Wireless Electricity at TED Global 2009

by Vikki Chowney on 28th July 2009

One of most impressive things I saw at TED Global 2009 last week was a live demonstration of mobile or ‘wireless’ electricity. It sounds incredible, and quite frankly, it was.

Its electric...

It's electric...

After some insight into the core components of how and why, Eric Giler – CEO of WiTricity – used his company’s system to turn on an LCD TV, as well as a range of mobile handsets.

To do this, Giler connected the WiTricity power source (which coverts AC current into an oscillating magnetic field) to a generator. The power source converts magnetic energy into alternating current, powering – in this case – the TV and phones.

Both the WiTricity power source and ’capture’ component (which is installed on the electrical appliance you want to power up) are highly resonant magnetic systems that can exchange energy in a very efficient manner. The aim is to miniaturise and package the technology so that it can be built directly into a wide variety of products and system.

WiTricity uses the concept that electricity can be sent over short distances using a technology similar to radio transmission. At the moment, the magnetic coupling can send enough power over the air to charge or run something from up to a few feet away. As we saw live on stage, it was an almost instant power source, turning on after only a 10 second lapse.

The end goal is that there will eventually be a power transmitting unit within all of our houses, providing power for all of the electronics placed close to it and eliminating the need for multiple plugs.

WiTricity was founded in 2007 to commercialise a technology that had been invented two years earlier at the Massachusetts Institute of Technology (MIT). A team, led by Professor Marin Soljacic, developed the theory for ‘wireless electric power transfer’ in 2005, which was then validated in 2007.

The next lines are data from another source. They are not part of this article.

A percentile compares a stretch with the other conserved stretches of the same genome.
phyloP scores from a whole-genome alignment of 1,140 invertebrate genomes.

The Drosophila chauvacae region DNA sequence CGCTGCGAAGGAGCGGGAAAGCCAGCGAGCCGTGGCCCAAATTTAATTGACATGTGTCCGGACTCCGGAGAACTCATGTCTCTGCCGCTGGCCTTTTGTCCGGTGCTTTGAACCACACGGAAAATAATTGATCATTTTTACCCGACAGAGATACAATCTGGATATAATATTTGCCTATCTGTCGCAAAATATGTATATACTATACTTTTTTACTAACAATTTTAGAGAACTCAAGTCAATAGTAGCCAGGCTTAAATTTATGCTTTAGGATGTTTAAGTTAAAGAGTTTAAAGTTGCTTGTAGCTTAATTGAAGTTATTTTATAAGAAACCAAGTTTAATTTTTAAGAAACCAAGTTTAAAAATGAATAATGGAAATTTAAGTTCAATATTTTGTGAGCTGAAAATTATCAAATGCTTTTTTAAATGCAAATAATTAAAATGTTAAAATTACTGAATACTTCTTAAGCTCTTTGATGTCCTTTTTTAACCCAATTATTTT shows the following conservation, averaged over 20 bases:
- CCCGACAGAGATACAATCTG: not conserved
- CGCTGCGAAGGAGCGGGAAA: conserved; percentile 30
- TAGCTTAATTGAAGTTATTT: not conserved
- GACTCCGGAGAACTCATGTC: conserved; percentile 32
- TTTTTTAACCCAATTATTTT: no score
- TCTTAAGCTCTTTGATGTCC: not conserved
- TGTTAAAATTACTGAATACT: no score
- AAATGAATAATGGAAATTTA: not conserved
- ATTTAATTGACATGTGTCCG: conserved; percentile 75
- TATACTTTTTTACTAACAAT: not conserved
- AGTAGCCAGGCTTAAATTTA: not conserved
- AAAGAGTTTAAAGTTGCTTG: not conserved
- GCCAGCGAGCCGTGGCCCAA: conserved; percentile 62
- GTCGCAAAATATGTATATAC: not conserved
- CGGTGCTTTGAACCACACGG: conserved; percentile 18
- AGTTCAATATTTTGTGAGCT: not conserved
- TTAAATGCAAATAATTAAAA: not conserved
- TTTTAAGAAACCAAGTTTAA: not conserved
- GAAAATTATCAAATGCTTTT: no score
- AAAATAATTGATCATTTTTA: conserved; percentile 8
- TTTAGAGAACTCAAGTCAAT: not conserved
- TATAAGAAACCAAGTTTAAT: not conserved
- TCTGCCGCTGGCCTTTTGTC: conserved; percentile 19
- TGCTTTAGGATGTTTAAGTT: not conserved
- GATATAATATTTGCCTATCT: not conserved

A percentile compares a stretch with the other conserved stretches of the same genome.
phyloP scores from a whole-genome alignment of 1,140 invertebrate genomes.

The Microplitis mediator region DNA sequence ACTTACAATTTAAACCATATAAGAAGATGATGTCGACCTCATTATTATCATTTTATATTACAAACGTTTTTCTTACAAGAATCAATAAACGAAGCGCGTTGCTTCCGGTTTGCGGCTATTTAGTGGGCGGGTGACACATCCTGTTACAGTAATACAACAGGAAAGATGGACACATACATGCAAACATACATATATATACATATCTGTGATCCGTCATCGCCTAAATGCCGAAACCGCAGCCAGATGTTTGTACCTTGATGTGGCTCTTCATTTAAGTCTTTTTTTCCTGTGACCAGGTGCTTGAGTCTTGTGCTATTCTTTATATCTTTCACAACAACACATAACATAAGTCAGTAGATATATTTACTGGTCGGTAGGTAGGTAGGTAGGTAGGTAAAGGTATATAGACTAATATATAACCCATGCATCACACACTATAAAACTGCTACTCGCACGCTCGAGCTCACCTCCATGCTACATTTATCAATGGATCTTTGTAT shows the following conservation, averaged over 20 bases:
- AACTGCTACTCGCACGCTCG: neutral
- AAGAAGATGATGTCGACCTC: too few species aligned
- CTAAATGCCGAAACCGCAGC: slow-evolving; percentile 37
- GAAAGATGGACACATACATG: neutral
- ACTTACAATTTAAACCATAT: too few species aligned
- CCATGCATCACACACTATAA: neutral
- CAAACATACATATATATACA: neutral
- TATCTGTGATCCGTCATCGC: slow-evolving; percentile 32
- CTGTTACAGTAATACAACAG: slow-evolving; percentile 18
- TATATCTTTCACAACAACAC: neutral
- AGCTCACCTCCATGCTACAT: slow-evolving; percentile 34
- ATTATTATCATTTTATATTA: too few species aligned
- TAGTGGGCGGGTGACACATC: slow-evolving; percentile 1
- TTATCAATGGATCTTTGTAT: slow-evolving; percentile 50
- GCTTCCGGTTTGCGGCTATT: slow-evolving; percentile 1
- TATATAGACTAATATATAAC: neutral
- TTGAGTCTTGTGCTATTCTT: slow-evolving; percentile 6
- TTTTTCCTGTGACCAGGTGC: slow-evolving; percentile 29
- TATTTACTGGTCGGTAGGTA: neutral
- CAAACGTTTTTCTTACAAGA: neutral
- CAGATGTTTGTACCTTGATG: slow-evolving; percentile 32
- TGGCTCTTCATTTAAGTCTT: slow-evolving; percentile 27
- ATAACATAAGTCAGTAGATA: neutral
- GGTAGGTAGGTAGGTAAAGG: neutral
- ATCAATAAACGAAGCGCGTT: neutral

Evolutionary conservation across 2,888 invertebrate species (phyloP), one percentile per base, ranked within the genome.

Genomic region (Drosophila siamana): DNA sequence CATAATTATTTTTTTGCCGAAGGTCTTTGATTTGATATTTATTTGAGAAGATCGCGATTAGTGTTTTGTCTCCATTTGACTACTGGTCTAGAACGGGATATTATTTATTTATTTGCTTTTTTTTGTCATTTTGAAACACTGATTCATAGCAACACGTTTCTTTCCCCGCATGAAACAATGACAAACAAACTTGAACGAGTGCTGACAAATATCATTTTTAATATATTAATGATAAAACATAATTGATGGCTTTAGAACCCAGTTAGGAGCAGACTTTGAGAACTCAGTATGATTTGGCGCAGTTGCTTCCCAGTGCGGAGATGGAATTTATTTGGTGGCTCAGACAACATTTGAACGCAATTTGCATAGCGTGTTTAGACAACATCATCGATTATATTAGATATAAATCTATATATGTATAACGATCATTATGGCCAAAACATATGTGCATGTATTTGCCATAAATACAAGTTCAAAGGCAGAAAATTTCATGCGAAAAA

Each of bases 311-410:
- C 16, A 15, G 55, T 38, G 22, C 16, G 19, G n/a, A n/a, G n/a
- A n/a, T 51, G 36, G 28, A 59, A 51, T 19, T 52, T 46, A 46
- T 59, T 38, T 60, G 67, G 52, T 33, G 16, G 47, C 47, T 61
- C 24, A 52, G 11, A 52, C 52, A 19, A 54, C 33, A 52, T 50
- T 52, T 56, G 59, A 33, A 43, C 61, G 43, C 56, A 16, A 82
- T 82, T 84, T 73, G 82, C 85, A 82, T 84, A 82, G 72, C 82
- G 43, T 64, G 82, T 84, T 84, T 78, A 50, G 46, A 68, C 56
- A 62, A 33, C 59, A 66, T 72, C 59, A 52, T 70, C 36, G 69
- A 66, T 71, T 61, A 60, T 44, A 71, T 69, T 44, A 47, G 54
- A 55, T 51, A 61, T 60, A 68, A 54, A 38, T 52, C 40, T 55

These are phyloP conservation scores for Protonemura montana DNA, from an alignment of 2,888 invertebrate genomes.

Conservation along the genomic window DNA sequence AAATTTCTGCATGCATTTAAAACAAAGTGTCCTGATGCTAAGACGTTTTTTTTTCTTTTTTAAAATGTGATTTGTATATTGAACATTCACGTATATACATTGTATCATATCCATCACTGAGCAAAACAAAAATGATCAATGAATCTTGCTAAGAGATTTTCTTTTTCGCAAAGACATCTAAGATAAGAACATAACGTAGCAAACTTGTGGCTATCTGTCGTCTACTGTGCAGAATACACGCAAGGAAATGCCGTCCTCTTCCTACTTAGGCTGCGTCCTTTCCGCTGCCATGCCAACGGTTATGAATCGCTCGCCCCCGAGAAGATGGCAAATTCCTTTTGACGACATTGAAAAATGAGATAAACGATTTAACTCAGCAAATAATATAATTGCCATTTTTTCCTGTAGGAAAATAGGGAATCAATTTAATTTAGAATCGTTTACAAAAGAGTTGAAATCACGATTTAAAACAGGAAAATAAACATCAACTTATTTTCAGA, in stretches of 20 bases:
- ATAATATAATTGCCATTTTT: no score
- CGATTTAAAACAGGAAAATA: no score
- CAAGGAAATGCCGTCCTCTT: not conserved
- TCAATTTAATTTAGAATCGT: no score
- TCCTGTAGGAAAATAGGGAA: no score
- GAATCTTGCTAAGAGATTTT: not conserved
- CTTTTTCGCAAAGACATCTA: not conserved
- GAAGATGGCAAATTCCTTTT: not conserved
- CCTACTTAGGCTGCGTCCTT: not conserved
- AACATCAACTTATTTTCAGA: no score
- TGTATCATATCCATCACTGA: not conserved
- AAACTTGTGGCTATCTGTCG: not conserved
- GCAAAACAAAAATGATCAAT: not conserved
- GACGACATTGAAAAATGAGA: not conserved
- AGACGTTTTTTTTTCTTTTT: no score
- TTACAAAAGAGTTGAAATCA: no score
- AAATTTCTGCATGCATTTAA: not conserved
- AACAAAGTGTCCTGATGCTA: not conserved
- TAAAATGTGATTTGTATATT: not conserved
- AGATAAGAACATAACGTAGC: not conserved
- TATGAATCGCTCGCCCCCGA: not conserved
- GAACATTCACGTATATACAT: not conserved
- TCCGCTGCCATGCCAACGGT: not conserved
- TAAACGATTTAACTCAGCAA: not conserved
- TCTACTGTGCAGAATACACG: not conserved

Giler told us that the idea was born after Soljacic had been lying in bed listening to his wife’s mobile do the ‘low battery’ noise for the third night in a row. Though the man just wanted a decent night of sleep, there’s definitely a joke in there about a Physicist having to invent something instead of getting up and just turning it off. But anyway, he thought that it would be fantastic if the current running through the wires in his walls could pass through the air and charge the phone.

This wireless concept also prevents many of the potential safety hazards and inefficiency associated with electro-magnetic energy. This was one of the main features of the system that helped Professor Soljacic win the MacArthur Fellowship award in September of last year (also known as the ‘Genius Grant’).

When talking about the potential for implementation, Giler talked about electric cars, and that even though they’re beautiful, who really wants to drive up to a charging station (designed much like modern petrol pumps) to wait for their cars to ‘charge’?

He spoke of a world where you could simply drive into a garage and your car would charge itself by driving onto a WiTricity matt. He even said the company had received a call from a company that wanted to use the system for an electronically-heated dog bowl. In fact, his exact words were; “you go from the sublime to the ridiculous”.

Giler spoke of Thomas Edison and Nikola Tesla, including their attempts to transmit electricity wirelessly that failed due to financial restraints. WiTricity on the other hand holds the exclusive licence for this technology, so if its capabilities are developed as quickly as the growing number of applications, they’ll be set to make a killing.

For a more detailed description of the technicalities, keep your eyes peeled for Giler’s talk on TED.com.

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